If users in the business work on the move or from home, it's important to have policies in place that will protect any sensitive corporate or personal data in the event of a mobile device being lost, stolen or compromised. Many corporate mobile devices – laptops, phones and tablets – not only contain locally saved sensitive data but are also connected to the company's internal network through VPNs and workspace browsers, giving attackers a direct route to the heart of a business. To enforce secure remote working practices, employ a suitable and robust enterprise mobile management solution and policy, applying your secure baseline and build to all devices.

8. Inconsistent Monitoring

By not monitoring their systems, businesses could be overlooking opportunities that attackers won’t miss. Continuously monitor all systems and networks to detect changes or activities that could lead to vulnerabilities. Consider setting up a security operations centre (SOC) to monitor and analyse events on computer systems and networks.

9. Creating an Incident Response when it’s too late

There is a simple answer for businesses that don’t have an incident response plan: write one! Make it specific and ensure it accurately reflects the company’s risk appetite, capabilities and business objectives. Being adequately prepared for a security breach will go a long way towards minimising the business impact. This incident response plan should be tested on a regular basis, using a variety of different scenarios, to identify where improvements can be made.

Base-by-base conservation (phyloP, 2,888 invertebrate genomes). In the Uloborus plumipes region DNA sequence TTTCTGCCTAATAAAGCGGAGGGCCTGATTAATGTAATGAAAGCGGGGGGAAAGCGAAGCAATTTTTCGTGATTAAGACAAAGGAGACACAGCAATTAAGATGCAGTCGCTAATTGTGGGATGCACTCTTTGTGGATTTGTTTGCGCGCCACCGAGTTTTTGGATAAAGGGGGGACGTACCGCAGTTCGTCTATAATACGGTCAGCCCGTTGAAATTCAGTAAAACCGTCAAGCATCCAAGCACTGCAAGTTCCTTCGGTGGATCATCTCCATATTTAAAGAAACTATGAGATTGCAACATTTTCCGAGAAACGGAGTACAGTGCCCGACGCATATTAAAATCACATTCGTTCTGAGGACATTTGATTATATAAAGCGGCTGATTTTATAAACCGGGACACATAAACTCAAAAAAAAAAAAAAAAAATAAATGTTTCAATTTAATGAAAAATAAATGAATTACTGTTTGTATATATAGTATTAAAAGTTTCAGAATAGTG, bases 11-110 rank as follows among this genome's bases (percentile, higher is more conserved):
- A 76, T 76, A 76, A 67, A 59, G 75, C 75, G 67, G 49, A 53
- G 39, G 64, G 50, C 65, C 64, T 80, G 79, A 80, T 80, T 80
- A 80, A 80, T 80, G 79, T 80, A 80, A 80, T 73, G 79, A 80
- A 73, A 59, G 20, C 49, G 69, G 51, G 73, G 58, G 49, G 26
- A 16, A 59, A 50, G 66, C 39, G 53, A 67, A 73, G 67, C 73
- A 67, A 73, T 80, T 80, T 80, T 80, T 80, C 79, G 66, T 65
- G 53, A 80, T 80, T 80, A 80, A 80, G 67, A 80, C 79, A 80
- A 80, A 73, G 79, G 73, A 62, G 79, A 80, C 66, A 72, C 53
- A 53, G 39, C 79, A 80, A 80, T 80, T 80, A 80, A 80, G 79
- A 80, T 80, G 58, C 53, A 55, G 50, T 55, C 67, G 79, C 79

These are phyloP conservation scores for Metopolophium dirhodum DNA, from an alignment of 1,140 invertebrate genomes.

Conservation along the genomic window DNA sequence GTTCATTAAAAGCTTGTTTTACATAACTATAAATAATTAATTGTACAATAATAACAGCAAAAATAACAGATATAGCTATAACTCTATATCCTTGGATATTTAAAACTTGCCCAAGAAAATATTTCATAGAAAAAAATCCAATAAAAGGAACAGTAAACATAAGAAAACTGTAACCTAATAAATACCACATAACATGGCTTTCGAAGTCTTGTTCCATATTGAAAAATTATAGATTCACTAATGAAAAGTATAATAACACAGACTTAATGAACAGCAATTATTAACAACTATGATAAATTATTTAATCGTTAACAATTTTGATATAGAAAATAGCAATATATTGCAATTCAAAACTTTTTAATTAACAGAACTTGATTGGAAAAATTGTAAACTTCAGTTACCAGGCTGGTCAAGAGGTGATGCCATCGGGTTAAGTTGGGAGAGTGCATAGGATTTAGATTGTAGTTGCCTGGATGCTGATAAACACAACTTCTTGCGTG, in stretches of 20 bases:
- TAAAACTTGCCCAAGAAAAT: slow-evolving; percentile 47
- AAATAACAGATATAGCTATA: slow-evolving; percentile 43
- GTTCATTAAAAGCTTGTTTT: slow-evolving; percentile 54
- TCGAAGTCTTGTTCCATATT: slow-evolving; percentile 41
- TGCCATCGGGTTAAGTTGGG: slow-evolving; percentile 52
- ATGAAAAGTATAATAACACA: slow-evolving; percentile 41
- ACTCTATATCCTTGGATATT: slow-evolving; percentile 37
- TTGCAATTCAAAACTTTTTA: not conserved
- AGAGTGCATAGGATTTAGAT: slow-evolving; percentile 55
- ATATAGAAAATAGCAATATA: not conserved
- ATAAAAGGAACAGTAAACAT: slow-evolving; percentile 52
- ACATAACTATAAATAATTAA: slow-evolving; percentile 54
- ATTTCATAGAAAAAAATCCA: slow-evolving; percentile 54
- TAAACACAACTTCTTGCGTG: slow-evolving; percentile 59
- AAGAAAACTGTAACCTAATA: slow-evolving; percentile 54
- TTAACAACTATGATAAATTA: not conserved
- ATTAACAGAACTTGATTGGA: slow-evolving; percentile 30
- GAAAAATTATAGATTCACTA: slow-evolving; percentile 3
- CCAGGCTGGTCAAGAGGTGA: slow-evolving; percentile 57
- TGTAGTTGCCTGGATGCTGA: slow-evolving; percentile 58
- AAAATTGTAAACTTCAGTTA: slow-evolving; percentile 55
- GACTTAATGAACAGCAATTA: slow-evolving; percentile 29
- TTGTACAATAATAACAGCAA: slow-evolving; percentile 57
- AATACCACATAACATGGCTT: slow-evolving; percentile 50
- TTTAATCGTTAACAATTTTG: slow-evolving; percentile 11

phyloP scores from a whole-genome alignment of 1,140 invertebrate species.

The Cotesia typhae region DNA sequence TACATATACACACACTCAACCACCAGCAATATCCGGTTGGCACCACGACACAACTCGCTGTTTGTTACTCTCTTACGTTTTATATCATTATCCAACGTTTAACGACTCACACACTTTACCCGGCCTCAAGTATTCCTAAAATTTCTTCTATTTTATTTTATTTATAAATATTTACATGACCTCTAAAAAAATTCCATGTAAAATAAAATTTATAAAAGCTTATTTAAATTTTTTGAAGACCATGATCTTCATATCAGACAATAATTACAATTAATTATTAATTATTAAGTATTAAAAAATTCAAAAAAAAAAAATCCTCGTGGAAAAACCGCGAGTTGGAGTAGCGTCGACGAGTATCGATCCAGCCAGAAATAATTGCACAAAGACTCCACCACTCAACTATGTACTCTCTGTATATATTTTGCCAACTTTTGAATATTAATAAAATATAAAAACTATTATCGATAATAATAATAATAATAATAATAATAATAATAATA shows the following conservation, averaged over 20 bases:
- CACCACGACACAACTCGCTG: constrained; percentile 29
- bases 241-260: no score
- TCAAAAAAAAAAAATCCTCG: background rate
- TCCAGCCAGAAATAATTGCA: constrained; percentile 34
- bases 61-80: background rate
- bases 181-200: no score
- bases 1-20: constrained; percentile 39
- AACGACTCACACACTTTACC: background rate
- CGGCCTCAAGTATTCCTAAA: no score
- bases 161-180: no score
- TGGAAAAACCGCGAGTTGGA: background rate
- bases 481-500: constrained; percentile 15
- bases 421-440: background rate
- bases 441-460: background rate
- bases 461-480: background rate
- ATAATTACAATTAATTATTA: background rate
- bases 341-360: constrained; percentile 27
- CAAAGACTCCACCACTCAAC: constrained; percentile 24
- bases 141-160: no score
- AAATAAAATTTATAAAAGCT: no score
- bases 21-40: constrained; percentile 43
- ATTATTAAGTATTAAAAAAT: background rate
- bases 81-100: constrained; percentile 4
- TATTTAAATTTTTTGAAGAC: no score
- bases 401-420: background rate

10. Putting Users as the First Line of Defence

Humans make mistakes, and no amount of training will negate that. Most users can’t be trained in complex IT processes, simply because they’re not IT experts. It’s unrealistic and unfair to expect otherwise. Invest in cyber security solutions that remove the burden of being on the frontline of email security defence, allowing users to get on with their day jobs.

Conclusion

These ten cyber security mistakes might be common, but they don’t have to be accepted as the norm. By taking the first step of assuming that all organisations are vulnerable to an attack, businesses can consequently focus on putting cyber security strategies in place that are proactive and consistent and that use technology to keep the business resilient against a backdrop of a constantly evolving cyber landscape.

Tuesday, 22 October 2019

Think before you Click

From regulatory compliance to safeguarding Intellectual Property (IP), companies are increasingly concerned about the risk of inadvertent data loss as a result of employee mistakes. And for good reason: with so much communication reliant upon email, human error is now the primary cause of data breaches. Indeed, growing numbers of organisations have introduced a ‘one strike’ policy; accidentally sending an email to the wrong person, or adding an incorrect attachment, has become a sackable offence.

While understandable, to a degree, this is hardly a supportive strategy. Humans make mistakes – and stressed, tired employees will make even more mistakes. Adding the pressure of losing your job, is potentially counterproductive. Employees already spend almost two days of each working week reading, deleting, responding to and creating emails – what they need is a way to avoid mistakes, a chance to check before they send. Andrea Babbs, Head of Sales, VIPRE SafeSend, explains how a simple second check for users will help to keep personal and sensitive data more protected with a layered approach.